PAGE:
Fractured marks a)
- work with coal sticks on their side
- make marks by dragging, pushing, sweeping
- vary pressure
- observe and reflect -> choose 3 for the Learning Log
Willow charcoal stick
fast movement with strong pressure, the stick held on its side and dragged in the direction it pointed, away from me.
I like the energy in this mark, and the way it changes in thickness. It has a strong direction
Willow charcoal is rather soft and reacts nicely to pressure. It is grey.
Compressed charcoal in a block, used on its long and narrow side
Fast movement with a stronger pressure on the left of the block, dragging downwards perpendicular to the stick’s length
I like the shift in tone and the way it fades out in a curve. Hard to control though.
Compressed charcoal is very very black
Compressed charcoal block used on its long and narrow side
Writing. The pressure on the stick changes.
I like the transitions in this, both in bredth and tone which gives a threedimensional effect. Sweeping dynamic lines become more so.
Different types of coal
- Nitram HB, stick, square -> brownish, very hard
- Nitram B, stick, square -> brownish-grey, quite hard
- Willow charcoal, round -> grey, soft
- Compressed charcoal, stick, round -> black, very hard on its side
- Compressed charcoal, block -> softish, very black
Taking it furter
The marks they make are very different and I noticed a depth effect as in athmospheric perspective. I tried that out:
Fractured marks b)
- make short broken marks, fill the whole paper
- use thinner charcoal (draw with the tip?)
- work across some of the coal marks with a putty eraser
- Evaluate what you do and what effects you create
I found it harder to find different marks and effects in the first part of this exercise. The use of the putty eraser widened that somewhat. My first attempts seemed uneventful to me compared to the use of the charcoal on its side. Closer inspection, however revealed new insights and nice effects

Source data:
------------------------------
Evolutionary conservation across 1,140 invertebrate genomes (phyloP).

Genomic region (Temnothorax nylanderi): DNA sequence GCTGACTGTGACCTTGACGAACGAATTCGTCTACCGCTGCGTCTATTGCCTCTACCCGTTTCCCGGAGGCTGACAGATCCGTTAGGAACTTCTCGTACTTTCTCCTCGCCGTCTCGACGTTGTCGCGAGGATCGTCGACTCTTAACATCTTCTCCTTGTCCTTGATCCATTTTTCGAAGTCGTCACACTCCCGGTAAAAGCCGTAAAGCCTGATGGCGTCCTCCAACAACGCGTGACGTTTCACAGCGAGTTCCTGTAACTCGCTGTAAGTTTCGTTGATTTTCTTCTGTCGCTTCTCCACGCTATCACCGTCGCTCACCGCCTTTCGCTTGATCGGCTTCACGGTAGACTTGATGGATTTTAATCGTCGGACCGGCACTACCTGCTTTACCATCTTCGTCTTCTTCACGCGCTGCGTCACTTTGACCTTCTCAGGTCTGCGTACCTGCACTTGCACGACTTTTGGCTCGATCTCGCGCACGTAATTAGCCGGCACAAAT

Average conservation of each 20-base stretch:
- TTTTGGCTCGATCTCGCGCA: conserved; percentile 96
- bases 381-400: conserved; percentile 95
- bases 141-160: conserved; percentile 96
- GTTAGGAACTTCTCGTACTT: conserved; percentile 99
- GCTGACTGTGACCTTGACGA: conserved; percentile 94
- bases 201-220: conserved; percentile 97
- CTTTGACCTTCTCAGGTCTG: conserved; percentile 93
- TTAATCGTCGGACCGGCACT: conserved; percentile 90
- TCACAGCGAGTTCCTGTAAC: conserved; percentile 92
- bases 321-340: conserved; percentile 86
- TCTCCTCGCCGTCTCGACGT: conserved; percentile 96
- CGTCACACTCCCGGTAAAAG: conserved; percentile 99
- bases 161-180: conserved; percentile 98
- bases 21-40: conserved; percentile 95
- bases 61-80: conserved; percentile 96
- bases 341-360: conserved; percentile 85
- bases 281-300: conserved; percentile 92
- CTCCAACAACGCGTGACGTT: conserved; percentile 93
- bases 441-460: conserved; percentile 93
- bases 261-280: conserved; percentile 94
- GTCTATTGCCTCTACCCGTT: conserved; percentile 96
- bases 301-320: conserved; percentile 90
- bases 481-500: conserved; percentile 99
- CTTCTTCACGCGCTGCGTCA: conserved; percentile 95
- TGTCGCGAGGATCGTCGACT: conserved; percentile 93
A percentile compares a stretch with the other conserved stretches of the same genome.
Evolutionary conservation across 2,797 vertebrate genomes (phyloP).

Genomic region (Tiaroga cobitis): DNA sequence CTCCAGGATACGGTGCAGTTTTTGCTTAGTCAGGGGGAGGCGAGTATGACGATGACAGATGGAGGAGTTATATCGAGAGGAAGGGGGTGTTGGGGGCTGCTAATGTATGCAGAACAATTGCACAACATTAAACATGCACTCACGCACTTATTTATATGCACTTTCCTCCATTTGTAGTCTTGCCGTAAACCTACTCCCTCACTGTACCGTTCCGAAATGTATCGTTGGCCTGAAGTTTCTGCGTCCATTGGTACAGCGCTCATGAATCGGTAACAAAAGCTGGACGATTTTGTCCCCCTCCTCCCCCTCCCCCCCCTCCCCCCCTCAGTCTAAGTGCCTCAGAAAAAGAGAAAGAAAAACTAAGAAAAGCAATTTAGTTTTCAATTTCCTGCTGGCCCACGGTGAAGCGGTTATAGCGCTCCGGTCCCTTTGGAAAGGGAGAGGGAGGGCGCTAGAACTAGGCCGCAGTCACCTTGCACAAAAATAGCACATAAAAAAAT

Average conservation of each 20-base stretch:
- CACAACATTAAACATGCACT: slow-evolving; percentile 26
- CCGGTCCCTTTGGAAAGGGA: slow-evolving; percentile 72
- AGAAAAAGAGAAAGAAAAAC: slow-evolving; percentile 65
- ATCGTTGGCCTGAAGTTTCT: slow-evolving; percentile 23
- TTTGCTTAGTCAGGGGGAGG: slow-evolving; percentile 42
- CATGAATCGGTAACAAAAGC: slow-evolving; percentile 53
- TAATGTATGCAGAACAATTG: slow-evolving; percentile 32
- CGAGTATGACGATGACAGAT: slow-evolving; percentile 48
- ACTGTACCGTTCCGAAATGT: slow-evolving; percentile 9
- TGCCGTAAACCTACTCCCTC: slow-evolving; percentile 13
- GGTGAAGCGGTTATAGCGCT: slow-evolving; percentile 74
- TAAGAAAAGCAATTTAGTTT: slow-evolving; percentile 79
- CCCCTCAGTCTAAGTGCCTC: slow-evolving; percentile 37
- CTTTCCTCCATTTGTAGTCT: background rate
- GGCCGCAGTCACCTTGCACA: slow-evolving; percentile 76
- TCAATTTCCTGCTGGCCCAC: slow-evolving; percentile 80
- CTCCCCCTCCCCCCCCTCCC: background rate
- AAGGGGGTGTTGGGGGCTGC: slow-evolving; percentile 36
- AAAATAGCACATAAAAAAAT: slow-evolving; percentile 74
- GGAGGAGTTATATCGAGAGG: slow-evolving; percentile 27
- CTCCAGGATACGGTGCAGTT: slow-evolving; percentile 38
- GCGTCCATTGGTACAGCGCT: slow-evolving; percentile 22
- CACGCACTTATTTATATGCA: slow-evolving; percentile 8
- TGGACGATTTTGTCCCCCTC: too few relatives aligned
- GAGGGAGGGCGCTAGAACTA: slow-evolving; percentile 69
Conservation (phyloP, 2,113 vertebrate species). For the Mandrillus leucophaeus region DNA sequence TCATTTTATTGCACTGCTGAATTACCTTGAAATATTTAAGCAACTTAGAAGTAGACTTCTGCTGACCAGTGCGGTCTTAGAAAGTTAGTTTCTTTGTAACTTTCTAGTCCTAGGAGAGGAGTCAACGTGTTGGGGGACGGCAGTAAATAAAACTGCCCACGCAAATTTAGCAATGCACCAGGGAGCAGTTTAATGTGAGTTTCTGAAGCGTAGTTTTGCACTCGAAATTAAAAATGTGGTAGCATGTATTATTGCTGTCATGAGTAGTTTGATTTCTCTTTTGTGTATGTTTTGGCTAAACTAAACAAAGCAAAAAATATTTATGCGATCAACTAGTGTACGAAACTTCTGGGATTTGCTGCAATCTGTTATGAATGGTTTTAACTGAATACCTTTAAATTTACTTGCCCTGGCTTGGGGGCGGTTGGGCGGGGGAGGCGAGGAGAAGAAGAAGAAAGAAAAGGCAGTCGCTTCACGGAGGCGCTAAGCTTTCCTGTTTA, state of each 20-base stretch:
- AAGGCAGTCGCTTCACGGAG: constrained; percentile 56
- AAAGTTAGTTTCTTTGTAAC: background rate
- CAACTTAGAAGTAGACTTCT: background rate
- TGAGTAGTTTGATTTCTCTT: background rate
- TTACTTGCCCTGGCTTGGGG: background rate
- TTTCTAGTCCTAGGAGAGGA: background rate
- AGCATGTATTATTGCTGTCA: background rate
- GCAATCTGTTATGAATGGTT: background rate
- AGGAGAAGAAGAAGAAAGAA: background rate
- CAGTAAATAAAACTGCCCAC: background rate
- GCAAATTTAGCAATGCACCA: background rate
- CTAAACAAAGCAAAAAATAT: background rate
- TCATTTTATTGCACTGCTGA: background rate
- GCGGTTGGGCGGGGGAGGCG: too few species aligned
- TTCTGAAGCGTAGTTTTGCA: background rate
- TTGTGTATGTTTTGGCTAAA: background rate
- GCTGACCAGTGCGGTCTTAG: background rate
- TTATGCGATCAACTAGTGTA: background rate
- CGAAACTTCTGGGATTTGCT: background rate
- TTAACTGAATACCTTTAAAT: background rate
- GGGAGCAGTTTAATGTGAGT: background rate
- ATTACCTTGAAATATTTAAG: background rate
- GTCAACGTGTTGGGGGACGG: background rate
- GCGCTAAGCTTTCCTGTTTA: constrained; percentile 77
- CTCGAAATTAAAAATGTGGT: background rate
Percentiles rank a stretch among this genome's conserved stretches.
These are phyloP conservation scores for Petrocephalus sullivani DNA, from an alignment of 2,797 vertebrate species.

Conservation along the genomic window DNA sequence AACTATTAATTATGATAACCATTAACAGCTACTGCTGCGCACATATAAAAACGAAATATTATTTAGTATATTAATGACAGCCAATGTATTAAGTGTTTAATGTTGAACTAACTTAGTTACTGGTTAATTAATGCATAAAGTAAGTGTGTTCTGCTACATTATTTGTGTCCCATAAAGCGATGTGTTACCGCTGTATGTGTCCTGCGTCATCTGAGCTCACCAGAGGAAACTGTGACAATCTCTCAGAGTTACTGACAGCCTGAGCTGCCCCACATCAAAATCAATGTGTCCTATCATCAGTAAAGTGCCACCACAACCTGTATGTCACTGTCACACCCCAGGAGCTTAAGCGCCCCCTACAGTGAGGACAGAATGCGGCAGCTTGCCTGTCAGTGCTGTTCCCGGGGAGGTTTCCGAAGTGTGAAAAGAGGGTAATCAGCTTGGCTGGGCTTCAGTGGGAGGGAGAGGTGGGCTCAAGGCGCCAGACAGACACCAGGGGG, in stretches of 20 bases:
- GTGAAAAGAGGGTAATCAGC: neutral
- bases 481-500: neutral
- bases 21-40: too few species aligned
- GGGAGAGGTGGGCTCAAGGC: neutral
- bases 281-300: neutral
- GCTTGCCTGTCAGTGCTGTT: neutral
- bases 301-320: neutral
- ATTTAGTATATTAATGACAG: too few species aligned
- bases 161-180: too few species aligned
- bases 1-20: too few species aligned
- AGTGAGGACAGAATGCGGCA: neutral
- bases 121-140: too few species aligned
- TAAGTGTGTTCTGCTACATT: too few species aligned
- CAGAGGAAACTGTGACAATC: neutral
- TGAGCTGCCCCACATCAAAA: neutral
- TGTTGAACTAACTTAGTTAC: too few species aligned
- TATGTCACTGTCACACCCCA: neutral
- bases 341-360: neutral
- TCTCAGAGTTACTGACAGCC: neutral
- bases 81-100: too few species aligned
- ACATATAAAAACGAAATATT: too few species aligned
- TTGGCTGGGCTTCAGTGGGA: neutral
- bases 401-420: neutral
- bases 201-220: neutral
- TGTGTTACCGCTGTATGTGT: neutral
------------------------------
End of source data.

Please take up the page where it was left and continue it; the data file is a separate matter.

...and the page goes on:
Taking it furter
I then tried to use some of these effects intentionally in some kind of an abstract landscape (no doubt influenced by one of the example pictures in the course book). I tried to vary direction, size and character of the marks and use smudging in different ways to achieve volume and depth. I think I succeded quite well (Other opinions appreciated!)
Fractured marks c)
- Repeat the above with water soluble ink, feltpen etc
- Use water instead of the eraser
I loved playing around with this. Water reacts in unexpected ways and is hard to control. Some of the effects I find spectacular.
Some of the same problems as with the coal, no new marks appearing readily. When applying water I went off on a tangent learning to use the pinstriping brush. This needs more work! It has some exciting possibilities. The “geese” and the shaded sweeping lines are made with it.
Outcomes of play
I started out making fractured marks, but probably left that somewhere on the way
Different drawing materials:
- Winsor & Newton black Calligraphy ink does not run and smudge readily once dried, but blooms wonderfully when fresh.
- Waterman fountain pen ink does smudge and bloome very easily, to the point that the original line disappears.It carries far when fading out.
- Waterman blue-black ink splits in water revealing a phtalo green component
- Watersoluble (ws) graphite smudges but the original line stays clear.
- Ws graphite does not carry far when fading out edges
- Water changes the reflection of the light in areas covered with ws graphite making a mark that differs in texture but not in tone (?)
Marks have different elements that influence it
- kind of material used
- grip, how I hold the pen, coal etc.
- direction – can change within the mark
- pressure – can change within the mark
- Working a mark with eraser or water can give it volume and depth and change the mark considerably